Plants are adapted to aridity by several mechanisms. There are plants with a short life cycle that can germinate, grow, and produce during a very short period of available moisture. There are plants with deep or extensive root systems which have the ability to gather water over a wide area. There are plants which store up water in their tissues and release it very slowly. There are plants that are protected from water loss by wax or other impediments. There are plants with very small or narrow leaves, thus reducing water loss. There are plants in which the tissues themselves can withstand much desiccation without dying. Crop plants in arid regions may have any or a combination of such mechanisms.

Water that falls in arid regions may be of little use for crop plants because the amount is too small to penetrate the soil sufficiently, or it may run through a porous soil too quickly, or it may run off too quickly. Furthermore, weedy species may be so adept at utilizing scarce water that they rob the water from crops. On the other hand, some soils can store water so efficiently that is possible to grow crops in such soils over an extensive period of drought.

Water from rivers, lakes and wells in arid regions may have problems of quality, especially the presence of excess minerals. The use of irrigation water might lead to the accumulation of salts in the soil resulting in alkalinity or salinity, which might then limit crop production. The removal of salt from the soil is very difficult.

In all arid regions a major challenge is to manage water appropriately. The purpose of such management is to obtain water, to conserve it, to use it efficiently, and to avoid damage to the soil.

Heat and Wind. The major effects of heat and wind are to increase the rate of evaporation of water, and thus to increase the effects of aridity. Wind may also cause mechanical damage to crops. Both are combatted by changing the microclimate. The effects of winds can be reduced by windbreaks (lines of trees perpendicular to the direction of prevailing winds). Some useful tall species are tamarisk, casuarina, and eucalyptus. A windbreak can consist of trees and other plants of varying height. As a general rule, a windbreak is effective over an area two and a half times the height of the tree. One must remember, however, that a windbreak may also rob crops of light, water and nutrients. Thus, the advantages of a windbreak must be weighed against the disadvantages in any particular environment. Windbreaks can also be constructed of non-living materials, which are likely to be expensive.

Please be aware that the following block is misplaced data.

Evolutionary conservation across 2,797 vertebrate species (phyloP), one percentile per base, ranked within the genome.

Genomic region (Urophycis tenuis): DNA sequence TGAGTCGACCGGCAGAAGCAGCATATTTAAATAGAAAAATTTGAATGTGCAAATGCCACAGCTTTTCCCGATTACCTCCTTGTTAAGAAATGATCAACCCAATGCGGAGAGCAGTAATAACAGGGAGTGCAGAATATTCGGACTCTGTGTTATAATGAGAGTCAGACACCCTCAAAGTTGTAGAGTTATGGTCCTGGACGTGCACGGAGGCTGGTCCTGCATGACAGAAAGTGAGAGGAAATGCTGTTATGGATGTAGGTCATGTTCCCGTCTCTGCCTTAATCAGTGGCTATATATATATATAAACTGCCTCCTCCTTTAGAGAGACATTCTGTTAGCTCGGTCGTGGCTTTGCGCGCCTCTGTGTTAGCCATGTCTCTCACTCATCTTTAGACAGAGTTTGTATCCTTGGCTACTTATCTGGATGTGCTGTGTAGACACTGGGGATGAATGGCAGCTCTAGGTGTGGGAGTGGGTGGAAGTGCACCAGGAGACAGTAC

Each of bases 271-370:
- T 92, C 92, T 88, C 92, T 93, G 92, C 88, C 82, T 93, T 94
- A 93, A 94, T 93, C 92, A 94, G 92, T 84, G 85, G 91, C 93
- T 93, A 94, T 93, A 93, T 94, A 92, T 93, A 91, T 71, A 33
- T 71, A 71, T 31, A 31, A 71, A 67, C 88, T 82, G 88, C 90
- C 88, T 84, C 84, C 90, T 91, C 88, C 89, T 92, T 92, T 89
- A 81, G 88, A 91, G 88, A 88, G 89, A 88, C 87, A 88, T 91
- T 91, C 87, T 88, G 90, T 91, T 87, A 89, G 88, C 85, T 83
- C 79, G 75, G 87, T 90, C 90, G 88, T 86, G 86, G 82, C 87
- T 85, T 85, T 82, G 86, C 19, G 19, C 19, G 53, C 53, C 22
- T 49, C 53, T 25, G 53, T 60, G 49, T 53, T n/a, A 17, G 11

Heat is received principally from the sun and can be reduced by shading. But, shading also reduces the yields of plants. A light shade such as that below a coconut planting or a protective screen or lathwork can be useful in reducing heat and retaining moisture, with only a minimum loss of yield.

Soils. Soils of the arid tropics are highly variable, as they are in any climate. Nevertheless, it is possible to make some generalizations about such soils. Because of the low rainfall and consequently reduced plant growth, organic material is produced slowly. Yet, again because of low rainfall, it may be broken down slowly as well. The amount of organic material in the soil, and thus the potential fertility, is likely to be high in semi-arid zones, low in deserts.

Because of low rainfall in desert soils minerals derived from breakdown of rocks are not leached from the soil. In some cases where the soil is periodically flooded or irrigated the soil might be saline as well. Such soils support few crops.

Soils of the semi-arid and arid zones might support few plants on the surface, but a good part of the biomass might be in the soil itself as roots. Shrubby desert plants often have very hard woody roots that may be a physical barrier to agriculture.

Disease and Pest Problems. Arid regions have their fair share of disease and pest problems. However, these may often be quite different from those of wetter regions. Nematodes are often a severe problem in sandy soils. No general rules are useful, and indeed, agriculture anticipates diseases and pests, and their parasites as well.

to previous section to next section

[Ukrainian]  [English]  [Russian]